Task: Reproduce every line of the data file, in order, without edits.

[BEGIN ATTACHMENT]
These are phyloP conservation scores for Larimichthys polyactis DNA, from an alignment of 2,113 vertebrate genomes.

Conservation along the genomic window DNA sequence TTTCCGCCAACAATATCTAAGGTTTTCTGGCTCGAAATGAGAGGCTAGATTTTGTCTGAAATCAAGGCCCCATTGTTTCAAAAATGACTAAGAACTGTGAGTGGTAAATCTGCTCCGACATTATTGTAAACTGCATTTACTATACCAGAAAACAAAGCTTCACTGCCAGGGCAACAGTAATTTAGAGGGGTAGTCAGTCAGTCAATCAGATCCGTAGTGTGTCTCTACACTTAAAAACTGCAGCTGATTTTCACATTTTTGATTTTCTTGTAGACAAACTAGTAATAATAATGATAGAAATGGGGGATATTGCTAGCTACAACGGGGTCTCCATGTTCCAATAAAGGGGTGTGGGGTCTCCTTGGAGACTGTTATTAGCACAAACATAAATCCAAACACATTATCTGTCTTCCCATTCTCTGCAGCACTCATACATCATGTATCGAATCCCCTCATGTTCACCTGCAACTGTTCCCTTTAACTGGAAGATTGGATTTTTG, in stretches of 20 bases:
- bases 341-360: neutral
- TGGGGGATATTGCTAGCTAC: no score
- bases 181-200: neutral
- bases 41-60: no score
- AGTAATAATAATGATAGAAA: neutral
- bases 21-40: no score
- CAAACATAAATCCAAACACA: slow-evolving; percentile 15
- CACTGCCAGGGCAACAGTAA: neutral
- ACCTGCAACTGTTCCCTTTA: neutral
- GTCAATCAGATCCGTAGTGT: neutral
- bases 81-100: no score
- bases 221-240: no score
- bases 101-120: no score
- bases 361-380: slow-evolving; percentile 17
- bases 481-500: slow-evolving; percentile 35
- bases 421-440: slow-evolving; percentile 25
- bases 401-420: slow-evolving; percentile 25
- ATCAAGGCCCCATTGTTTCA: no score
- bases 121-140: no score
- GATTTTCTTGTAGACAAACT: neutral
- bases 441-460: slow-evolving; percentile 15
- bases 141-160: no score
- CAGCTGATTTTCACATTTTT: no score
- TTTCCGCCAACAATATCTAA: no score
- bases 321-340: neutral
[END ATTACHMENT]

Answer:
These are phyloP conservation scores for Larimichthys polyactis DNA, from an alignment of 2,113 vertebrate genomes.

Conservation along the genomic window DNA sequence TTTCCGCCAACAATATCTAAGGTTTTCTGGCTCGAAATGAGAGGCTAGATTTTGTCTGAAATCAAGGCCCCATTGTTTCAAAAATGACTAAGAACTGTGAGTGGTAAATCTGCTCCGACATTATTGTAAACTGCATTTACTATACCAGAAAACAAAGCTTCACTGCCAGGGCAACAGTAATTTAGAGGGGTAGTCAGTCAGTCAATCAGATCCGTAGTGTGTCTCTACACTTAAAAACTGCAGCTGATTTTCACATTTTTGATTTTCTTGTAGACAAACTAGTAATAATAATGATAGAAATGGGGGATATTGCTAGCTACAACGGGGTCTCCATGTTCCAATAAAGGGGTGTGGGGTCTCCTTGGAGACTGTTATTAGCACAAACATAAATCCAAACACATTATCTGTCTTCCCATTCTCTGCAGCACTCATACATCATGTATCGAATCCCCTCATGTTCACCTGCAACTGTTCCCTTTAACTGGAAGATTGGATTTTTG, in stretches of 20 bases:
- bases 341-360: neutral
- TGGGGGATATTGCTAGCTAC: no score
- bases 181-200: neutral
- bases 41-60: no score
- AGTAATAATAATGATAGAAA: neutral
- bases 21-40: no score
- CAAACATAAATCCAAACACA: slow-evolving; percentile 15
- CACTGCCAGGGCAACAGTAA: neutral
- ACCTGCAACTGTTCCCTTTA: neutral
- GTCAATCAGATCCGTAGTGT: neutral
- bases 81-100: no score
- bases 221-240: no score
- bases 101-120: no score
- bases 361-380: slow-evolving; percentile 17
- bases 481-500: slow-evolving; percentile 35
- bases 421-440: slow-evolving; percentile 25
- bases 401-420: slow-evolving; percentile 25
- ATCAAGGCCCCATTGTTTCA: no score
- bases 121-140: no score
- GATTTTCTTGTAGACAAACT: neutral
- bases 441-460: slow-evolving; percentile 15
- bases 141-160: no score
- CAGCTGATTTTCACATTTTT: no score
- TTTCCGCCAACAATATCTAA: no score
- bases 321-340: neutral